What these positive-sounding buzzwords are really telling us is that however unpleasant or exhausting or stressful or damn near-impossible our lives have become, it is our fault we find them so difficult. Resilience, for example, lets our leaders off the hook because its hidden message is that you should just plough on regardless. If only we were more resilient, we wouldn't constantly feel like we're just keeping our heads above water.
Teachers in the US are an extreme example. They have long been so underpaid that many now take one or more additional jobs to make ends meet, while continuing to give their all in the classroom. That's resilience and then some.
But rather than tackling the difficult political task of sensible gun control in that country, teachers are being expected to take a bullet – or, at least, to risk a shoot-out – to protect their students! That's not resilience, agility or innovation.
That's just lunacy.
Worse, the way we treat teachers, nurses, medical interns (among the most overworked people on the planet), new parents, anyone pursuing a career in the arts, communications, journalism or social justice, reveals just how easy it is to exploit their "passion". We overwork and under-support the people in such professions because they really care about what they do.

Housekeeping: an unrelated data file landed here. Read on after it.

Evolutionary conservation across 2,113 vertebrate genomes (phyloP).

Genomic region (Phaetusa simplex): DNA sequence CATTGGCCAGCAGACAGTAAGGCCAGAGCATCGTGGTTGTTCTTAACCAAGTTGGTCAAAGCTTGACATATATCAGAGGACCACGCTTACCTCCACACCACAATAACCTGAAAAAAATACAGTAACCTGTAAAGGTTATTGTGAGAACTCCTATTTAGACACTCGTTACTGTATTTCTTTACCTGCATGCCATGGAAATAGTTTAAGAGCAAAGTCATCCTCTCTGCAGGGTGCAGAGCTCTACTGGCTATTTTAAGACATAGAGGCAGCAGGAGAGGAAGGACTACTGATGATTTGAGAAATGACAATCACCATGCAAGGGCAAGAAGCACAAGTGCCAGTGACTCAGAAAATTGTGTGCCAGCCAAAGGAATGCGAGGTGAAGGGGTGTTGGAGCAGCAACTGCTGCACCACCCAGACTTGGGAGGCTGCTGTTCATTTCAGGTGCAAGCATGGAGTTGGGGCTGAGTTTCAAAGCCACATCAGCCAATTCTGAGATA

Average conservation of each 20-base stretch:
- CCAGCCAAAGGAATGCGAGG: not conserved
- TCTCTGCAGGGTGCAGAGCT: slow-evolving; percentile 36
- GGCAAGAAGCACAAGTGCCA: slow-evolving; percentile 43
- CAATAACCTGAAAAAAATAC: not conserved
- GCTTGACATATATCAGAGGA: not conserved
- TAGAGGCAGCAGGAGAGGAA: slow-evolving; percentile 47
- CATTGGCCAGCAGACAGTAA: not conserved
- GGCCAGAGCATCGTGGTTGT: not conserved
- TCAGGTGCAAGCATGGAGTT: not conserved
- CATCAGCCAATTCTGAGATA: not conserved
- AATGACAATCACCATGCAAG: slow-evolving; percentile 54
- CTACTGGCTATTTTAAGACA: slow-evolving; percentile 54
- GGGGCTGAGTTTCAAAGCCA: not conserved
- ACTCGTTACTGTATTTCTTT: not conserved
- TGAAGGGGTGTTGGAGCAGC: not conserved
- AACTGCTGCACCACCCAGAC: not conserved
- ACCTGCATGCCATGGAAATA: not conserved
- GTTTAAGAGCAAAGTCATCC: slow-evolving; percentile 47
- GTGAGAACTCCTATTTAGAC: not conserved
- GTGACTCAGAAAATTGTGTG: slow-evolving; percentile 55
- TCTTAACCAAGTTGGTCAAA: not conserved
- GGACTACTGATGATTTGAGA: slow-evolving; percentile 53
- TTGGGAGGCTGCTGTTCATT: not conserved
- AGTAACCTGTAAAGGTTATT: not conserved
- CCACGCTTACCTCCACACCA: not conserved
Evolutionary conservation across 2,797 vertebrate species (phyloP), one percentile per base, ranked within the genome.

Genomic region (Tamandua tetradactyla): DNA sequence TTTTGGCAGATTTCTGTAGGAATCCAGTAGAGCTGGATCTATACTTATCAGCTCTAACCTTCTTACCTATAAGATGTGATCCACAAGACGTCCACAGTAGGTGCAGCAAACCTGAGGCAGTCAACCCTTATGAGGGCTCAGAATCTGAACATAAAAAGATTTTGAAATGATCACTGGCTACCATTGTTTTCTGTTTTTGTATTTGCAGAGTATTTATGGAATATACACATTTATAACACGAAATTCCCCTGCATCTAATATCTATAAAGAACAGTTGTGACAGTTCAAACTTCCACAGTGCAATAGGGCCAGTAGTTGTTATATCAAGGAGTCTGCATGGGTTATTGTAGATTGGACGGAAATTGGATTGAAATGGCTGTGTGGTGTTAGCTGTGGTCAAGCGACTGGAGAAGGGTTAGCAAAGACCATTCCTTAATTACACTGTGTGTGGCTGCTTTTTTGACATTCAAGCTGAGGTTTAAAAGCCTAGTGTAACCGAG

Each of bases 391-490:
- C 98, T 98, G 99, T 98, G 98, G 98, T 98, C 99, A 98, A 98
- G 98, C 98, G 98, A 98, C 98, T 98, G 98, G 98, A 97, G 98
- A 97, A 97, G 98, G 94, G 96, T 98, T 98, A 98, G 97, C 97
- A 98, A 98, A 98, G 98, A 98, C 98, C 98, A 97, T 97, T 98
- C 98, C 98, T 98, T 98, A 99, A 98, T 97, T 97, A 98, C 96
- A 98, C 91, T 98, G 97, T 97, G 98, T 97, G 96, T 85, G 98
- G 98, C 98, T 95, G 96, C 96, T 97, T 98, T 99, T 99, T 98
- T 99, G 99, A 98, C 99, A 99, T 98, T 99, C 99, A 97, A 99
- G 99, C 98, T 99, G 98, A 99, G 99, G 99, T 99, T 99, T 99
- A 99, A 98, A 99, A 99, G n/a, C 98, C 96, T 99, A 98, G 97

How dare those who work with the disadvantaged and the suffering put their own needs for rest, recreation and decent pay ahead of the needy? We tell young people to follow their "heart", to do what they're "passionate" about, and then we rip them off blind, increasingly asking them to work for long periods as unpaid interns. That's not motivational, that's a confidence trick.
We allow working conditions to deteriorate while the hours needed to do many jobs expands. Our leaders no longer feel obliged to change shitty work conditions, improve stagnant wages, or alleviate the absurd juggle to balance work, family and the mortgage. Because the more we all keep being resilient, the less they have to change anything. Neat.
For a long time now, I have felt that the world most of us live in no longer works very well. To relax is almost illicit. To allow yourself any fun is an abdication of responsibility. "Quick getaways" have taken the place of long, annual holidays.
Even the things that appear to be therapeutic feel like cons to me. We wouldn't need to practise wellbeing if we actually experienced it in our everyday lives. We wouldn't need to practise mindfulness if we weren't so constantly overwhelmed by ever-increasing expectations. And getting up at 5am to fit in regular exercise is not agile (I don't care how limber you may be), it's just another symptom of a world out of whack.
Bring back lolly-gagging, daydreaming and mooching around. Bring back the weekend. Legislate a 35-hour week. I bet we'd all be nicer, kinder and less aggro within days.
This article appears in Sunday Life magazine within the Sun-Herald and the Sunday Age on sale November 25.